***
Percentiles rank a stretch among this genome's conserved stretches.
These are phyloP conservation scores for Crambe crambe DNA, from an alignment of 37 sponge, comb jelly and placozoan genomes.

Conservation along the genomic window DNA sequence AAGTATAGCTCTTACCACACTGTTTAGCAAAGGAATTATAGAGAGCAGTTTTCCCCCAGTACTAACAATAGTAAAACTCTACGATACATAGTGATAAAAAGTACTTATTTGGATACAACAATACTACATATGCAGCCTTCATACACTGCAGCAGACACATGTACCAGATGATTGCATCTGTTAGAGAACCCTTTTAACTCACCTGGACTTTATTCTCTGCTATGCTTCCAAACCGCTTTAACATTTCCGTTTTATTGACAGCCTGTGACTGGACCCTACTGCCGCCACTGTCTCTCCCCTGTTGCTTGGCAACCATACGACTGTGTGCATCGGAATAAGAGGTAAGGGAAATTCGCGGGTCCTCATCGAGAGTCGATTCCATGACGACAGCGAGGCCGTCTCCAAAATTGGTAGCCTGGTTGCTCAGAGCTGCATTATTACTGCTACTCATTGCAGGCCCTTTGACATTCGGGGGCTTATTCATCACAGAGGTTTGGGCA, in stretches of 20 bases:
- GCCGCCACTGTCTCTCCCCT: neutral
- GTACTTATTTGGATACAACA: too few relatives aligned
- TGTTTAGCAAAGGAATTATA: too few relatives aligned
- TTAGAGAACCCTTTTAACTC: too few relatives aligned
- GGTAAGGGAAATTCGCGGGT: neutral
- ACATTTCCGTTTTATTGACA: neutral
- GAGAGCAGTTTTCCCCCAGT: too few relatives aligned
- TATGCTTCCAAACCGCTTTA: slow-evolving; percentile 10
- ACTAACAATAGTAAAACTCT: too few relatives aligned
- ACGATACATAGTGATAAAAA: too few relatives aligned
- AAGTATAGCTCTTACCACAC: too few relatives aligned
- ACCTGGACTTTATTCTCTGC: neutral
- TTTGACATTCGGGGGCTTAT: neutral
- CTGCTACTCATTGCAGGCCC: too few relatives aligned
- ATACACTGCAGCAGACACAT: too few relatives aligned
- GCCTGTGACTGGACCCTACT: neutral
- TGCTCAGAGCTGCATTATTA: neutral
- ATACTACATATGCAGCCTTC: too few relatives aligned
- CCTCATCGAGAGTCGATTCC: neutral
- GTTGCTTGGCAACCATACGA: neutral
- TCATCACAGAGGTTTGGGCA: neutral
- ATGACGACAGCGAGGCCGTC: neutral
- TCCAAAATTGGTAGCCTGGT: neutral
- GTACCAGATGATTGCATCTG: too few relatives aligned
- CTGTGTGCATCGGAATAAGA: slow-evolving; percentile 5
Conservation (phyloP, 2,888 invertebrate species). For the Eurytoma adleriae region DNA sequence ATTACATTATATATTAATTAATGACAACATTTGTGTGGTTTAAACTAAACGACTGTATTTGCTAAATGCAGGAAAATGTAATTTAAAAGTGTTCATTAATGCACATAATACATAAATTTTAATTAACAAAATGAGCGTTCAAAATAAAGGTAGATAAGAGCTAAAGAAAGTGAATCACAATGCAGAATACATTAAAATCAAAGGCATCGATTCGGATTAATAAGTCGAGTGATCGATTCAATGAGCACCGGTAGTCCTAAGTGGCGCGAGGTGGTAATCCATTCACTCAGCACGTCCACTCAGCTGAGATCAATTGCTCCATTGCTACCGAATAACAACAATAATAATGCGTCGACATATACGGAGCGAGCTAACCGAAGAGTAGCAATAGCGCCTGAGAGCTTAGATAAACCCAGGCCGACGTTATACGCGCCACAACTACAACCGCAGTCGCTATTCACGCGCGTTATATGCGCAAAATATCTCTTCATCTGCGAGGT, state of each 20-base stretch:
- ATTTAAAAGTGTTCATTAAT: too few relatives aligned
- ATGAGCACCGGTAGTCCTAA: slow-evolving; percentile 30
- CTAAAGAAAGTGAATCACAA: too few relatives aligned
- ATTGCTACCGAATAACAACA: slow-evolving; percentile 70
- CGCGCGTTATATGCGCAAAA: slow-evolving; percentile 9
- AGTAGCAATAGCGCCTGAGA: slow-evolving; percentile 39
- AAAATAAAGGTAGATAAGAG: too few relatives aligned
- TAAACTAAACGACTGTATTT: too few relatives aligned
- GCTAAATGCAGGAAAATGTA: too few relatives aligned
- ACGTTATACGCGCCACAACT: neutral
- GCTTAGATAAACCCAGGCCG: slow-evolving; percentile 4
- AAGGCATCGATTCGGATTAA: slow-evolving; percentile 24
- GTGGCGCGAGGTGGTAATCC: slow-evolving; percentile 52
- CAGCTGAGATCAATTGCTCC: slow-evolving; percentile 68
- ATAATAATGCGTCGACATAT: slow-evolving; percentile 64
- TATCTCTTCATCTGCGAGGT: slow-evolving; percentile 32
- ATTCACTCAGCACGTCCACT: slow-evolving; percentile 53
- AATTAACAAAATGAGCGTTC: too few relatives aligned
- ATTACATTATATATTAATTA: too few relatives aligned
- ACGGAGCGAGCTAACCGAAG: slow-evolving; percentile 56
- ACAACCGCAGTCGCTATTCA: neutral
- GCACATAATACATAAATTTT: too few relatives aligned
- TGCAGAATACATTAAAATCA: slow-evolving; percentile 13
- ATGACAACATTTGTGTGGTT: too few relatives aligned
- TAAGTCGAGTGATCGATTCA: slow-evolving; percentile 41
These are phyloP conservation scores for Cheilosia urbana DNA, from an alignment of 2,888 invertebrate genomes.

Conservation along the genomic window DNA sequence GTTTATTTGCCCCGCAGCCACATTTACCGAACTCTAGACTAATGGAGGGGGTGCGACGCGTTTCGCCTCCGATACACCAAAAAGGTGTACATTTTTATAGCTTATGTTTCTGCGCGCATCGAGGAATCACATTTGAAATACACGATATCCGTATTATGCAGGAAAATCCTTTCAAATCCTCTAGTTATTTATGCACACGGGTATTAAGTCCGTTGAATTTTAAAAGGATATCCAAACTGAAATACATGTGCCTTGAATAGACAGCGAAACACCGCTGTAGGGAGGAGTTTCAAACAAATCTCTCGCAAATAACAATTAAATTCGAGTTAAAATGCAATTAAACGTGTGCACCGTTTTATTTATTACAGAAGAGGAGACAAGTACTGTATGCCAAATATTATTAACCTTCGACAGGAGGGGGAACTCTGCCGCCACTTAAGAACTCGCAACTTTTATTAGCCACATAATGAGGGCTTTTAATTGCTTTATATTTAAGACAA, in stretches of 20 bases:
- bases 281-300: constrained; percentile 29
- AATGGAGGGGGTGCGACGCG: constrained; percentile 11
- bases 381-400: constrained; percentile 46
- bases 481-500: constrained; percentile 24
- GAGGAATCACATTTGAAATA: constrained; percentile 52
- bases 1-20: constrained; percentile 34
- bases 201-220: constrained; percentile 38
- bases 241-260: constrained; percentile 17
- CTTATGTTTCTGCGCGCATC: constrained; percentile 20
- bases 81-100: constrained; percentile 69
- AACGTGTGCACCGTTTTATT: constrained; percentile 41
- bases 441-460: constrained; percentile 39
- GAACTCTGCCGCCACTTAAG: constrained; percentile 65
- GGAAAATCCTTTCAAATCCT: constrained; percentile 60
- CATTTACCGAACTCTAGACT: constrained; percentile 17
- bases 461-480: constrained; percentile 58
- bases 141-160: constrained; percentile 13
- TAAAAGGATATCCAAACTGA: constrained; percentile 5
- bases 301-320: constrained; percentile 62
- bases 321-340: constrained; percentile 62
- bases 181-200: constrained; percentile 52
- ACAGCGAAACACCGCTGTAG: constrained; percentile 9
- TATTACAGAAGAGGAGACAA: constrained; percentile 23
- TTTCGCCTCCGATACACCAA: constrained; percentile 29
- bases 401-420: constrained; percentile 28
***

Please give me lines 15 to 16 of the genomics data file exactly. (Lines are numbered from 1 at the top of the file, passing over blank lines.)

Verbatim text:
- ACCTGGACTTTATTCTCTGC: neutral
- TTTGACATTCGGGGGCTTAT: neutral